Shouldn’t it all be the same? Shouldn’t we be learning everyone’s history?

Political Judo: Why Words Matter

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Gloria Steinem

The New York Times had an interesting article today on how female politicians are leveraging offensive and sexist remarks by Republicans to mobilize their base and help with fundraising campaigns. It’s an empowering and deeply satisfying act of political judo, using your opponent’s attacks against them so their smear campaigns only leave them covered in muck themselves.

And the Women, Dancing With Their Timbrels...

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Mirjam by Feuerbach

The new Reform version of Mi Chamocha specifically mentions the prophet Miriam alongside her brother Moses. It’s one of several changes in recent years to help make the traditional prayers more balanced in gender. This one stands out, however, because Miriam has without a doubt become the star of the Mi Chamocha. At my temple, we often segue from that prayer right into “And the women, dancing with their timbrels...” We joyously praise God and women at the same time, and it is all thanks to Miriam.

Over the past few decades, Miriam has become the most prominent symbol of feminism in Judaism, and I am proud to say that I share her name.

What Fran Fine Taught Me About Feminism

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Fran Drescher charity ball

I live in Vermont. There are no Jewish day schools here, no Jewish Community Centers, no kosher restaurants. I’ve been the only Jewish kid in class, having to sit and listen as a (non-Jewish) teacher explained that a mensch is someone who just “schleps through life.”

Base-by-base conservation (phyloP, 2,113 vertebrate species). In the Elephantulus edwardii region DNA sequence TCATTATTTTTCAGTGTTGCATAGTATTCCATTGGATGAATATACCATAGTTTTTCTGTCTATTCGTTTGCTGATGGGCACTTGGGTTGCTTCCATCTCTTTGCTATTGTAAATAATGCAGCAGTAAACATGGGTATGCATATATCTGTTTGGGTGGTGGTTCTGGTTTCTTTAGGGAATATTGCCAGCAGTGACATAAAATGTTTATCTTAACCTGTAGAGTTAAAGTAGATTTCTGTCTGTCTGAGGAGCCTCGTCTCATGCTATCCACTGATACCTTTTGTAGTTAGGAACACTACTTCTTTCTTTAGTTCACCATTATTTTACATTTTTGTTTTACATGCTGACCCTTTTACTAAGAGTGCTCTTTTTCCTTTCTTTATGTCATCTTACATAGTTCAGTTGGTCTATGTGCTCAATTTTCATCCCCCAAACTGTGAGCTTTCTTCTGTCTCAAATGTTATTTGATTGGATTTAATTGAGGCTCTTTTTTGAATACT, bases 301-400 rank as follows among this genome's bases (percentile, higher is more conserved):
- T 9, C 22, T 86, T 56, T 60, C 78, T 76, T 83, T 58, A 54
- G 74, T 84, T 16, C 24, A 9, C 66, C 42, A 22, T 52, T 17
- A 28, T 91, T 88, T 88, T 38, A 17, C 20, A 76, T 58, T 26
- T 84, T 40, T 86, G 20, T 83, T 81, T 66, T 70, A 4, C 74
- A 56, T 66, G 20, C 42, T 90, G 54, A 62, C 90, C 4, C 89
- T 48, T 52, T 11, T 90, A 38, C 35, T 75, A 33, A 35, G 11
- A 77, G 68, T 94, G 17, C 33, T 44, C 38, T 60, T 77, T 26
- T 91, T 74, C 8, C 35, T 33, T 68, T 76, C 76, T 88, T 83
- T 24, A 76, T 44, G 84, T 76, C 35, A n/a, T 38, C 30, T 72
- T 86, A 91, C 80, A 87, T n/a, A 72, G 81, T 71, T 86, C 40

We have a Jewish community here—I am heavily involved with my synagogue and with Vermont’s branch of Young Judaea—but not a Jewish culture.

Then I accidentally found Fran Drescher’s show The Nanny while channel surfing at my Zayde’s cottage, and there it was, a culture I could take with me anywhere, as long as I had Internet or a DVD player.

More than Meets the Eye

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Olivia Link dancing

We all deal with the misconceptions of other people about our passions. For me, those misconceptions repeatedly touch on my identity as a Jewish feminist dancer. Now when I mean feminist, I do not mean the stereotypical kind that burn bras in trash cans, but rather somebody who thinks equal empowerment is morally correct. Being a teenage girl, I believe girls like me should, and have the right to, feel empowered. Which brings me to my passions for dance and Judaism—the two things that have always allowed me to feel strong.

Broadening Horizons: The Jewish (and Feminist) World Beyond Mine

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Hannah Elbaum Torah

I became bat mitzvah on May 1, 2010 in front of my congregation. I wore a tallit, chanted Torah, and gave a d’var Torah. To me, that was normal. My mom became bat mitzvah before me, on the same bimah, years before.

For a long time in my world, “feminist” and “Jewish” existed in separate spheres. As far as I knew, feminism did not exist in the Jewish world because everything there was about as equal as you could get. Women were rabbis and cantors, educators and students, same as the men. Feminism was for the corporate world, where women did not make as much as men, or were excluded from managerial position jobs. Needless to say, my definition of feminism was narrow, as was my understanding of Judaism, and as I widened the circles of each, they began to overlap.